Book Review

Why we need ethics to survive

A review of Carl F. H. Henry’s "Christian Personal Ethics"

March 15, 2021

Often when the secular world speaks of evangelicals, these Christians are caricatured as lacking education, social and historical awareness, and even a realistic understanding of the way the world actually works. In 1957, the esteemed theologian Carl F.H. Henry wrote Christian Personal Ethics to equip the church of the Lord Jesus Christ and to engage the apparent hostility demonstrated by elites toward evangelical thought. Henry wrote this comprehensive account of Christian personal ethics in a period some have called a revival of fundamentalist scholarship. Henry’s treatise on Christian ethics was written as an introductory text for seminaries, colleges, and those desiring to be equipped to engage the debates surrounding philosophy, epistemology, and especially the role of the Bible in ethics. Henry’s aim was to expose the “severance of ethics from fixed values and standards” in modern culture, and show the ways that a Christian ethic must be rooted in the Word of God (13).

Henry was the founding editor of Christianity Today and served as a professor of Systematic Theology and Christian Philosophy at Fuller Theological Seminary. He authored the influential six-volume work, God, Revelation, and Authority, which he completed in 1983. He also wrote a number of other works including a companion volume to the present work called Aspects of Christian Social Ethics. The present volume was designed to address the personal aspects of Christian ethics. In the book, Henry walks the reader through a host of alternative ethical systems, showing readers the inherent faults of these systems in light of the moral revelation of Christianity. For Henry, “ethics is the incisive and universal requisite for survival,” meaning that ethics is essential to human existence (13).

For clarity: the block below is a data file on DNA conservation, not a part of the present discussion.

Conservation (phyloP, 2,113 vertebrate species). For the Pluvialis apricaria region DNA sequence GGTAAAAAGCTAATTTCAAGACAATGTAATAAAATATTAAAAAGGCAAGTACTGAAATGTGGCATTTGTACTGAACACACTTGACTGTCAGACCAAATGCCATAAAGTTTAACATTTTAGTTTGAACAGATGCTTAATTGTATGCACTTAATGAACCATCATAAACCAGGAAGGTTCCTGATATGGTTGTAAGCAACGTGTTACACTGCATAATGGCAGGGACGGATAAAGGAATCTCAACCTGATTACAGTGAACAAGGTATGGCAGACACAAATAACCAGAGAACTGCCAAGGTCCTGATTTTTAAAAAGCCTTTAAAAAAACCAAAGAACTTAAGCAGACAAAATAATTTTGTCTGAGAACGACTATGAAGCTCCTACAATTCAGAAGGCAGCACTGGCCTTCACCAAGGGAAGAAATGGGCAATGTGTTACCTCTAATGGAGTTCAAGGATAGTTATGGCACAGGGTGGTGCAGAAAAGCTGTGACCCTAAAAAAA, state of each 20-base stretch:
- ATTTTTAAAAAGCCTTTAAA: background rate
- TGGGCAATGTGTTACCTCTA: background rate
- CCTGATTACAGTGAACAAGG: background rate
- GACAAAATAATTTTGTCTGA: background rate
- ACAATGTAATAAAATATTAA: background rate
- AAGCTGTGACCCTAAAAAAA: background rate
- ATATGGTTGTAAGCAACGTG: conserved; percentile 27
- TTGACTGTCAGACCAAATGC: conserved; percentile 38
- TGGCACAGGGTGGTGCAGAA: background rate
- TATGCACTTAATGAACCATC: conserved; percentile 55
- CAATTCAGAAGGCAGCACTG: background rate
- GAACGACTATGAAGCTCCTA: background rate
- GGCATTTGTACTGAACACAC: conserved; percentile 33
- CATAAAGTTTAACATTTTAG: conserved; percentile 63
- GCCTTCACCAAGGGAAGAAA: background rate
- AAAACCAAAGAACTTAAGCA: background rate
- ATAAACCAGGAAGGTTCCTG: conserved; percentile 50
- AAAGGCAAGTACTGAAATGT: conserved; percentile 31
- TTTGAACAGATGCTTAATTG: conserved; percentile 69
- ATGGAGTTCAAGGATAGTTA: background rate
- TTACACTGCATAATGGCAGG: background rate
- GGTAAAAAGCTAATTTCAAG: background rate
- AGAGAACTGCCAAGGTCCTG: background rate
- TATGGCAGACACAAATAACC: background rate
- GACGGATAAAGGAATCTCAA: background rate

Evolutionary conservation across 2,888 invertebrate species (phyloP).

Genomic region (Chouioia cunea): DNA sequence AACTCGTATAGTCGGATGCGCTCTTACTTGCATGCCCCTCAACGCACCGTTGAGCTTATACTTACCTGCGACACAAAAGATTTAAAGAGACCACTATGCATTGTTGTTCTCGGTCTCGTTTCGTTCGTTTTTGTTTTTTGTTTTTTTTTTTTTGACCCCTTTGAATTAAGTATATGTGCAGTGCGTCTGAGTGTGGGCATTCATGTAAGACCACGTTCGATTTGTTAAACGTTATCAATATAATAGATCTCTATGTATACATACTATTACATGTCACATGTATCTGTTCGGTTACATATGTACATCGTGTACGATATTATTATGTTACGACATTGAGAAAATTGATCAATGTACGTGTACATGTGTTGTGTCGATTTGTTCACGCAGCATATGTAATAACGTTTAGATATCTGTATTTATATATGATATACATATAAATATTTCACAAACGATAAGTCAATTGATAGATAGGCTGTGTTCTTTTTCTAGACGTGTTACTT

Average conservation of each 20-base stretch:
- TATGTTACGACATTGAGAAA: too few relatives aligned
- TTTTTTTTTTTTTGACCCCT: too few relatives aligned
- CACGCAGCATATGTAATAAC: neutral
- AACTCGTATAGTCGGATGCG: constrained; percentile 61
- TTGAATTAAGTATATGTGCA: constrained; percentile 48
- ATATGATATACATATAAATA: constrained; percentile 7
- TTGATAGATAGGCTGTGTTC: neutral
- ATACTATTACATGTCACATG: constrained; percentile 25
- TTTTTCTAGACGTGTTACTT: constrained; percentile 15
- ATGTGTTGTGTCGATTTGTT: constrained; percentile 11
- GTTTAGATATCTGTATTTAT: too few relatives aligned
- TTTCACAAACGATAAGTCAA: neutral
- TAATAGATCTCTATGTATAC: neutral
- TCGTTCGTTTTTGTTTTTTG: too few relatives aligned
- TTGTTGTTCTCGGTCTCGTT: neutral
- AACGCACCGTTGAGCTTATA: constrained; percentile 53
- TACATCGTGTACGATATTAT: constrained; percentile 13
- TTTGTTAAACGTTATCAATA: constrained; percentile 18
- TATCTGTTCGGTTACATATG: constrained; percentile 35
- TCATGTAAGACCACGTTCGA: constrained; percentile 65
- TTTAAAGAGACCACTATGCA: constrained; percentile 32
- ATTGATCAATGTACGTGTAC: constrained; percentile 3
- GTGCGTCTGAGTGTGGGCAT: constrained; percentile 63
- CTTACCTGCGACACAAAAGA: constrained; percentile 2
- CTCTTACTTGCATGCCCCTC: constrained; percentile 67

Defining a Christian Ethic

In this work, Henry describes and analyzes the contours of a variety of ethical formulations and then lays out what he describes as a neo-evangelical ethic based on the presuppositions of Reformed theology. In the first section, which he describes as speculative philosophy, he walks the reader through an examination of naturalistic, idealistic, and existential ethics. Under each ethical system, he engages with many of the great ancient Greek philosophers as well as many modern figures such as Machiavelli, Spinoza, Kant, and Heidegger. While his critiques of these ethical systems are pointed at times, Henry’s wisdom and thoughtfulness is evident as he points out aspects of their thought that align with Christian revelation. Henry is quick to give credit to these various thinkers when they pick up a thread of truth. For example, he writes that the “world did not need to wait for Utilitarianism to assert that benevolence is good, that whatever imperiled the public good was not virtuous, that true morality tends to the welfare of the social whole. The revealed morality of the Bible had affirmed all of this” (41). Throughout the work, Henry reiterates the role of God’s revelation that shapes and produces a distinctly Christian ethic.

The second section of the book sets out Henry’s vision for Christian ethics, which is grounded in God’s revealed Word and in the life of the local church. A key aspect of Henry’s vision for Christian ethics is tied to the role of the imago Dei, which sets man apart from the rest of creation as one with reason and morality. Being image bearers, no human being can “escape ethical responsibility” (151). Henry speaks of the uniqueness of the Christian ethic based in love as the summation of the law and prophets referencing the double love command of Matthew 22:37-39 (221). He then shifts to walk through the Christian ethic as seen in the Old Testament, the Sermon on the Mount, and the larger New Testament canon. He ultimately argues that Jesus is the ideal of Christian ethics and that Christ’s humility is the hallmark of ethics, which “stands over against the high-mindedness and pride which speculative ethics approved” (417). He ends on an interesting note for a work of Christian ethics, speaking to the role of prayer in the life of the believer. Prayer is not just “the individual’s acknowledgement of creaturely dependence, but the whole souled confession that his true hope is in the supernatural world” (573). This conclusion reiterates the uniqueness of Christian ethics in a world that has been deluded with selfish ambition, pride, and haughty individualism.

The Role of Revelation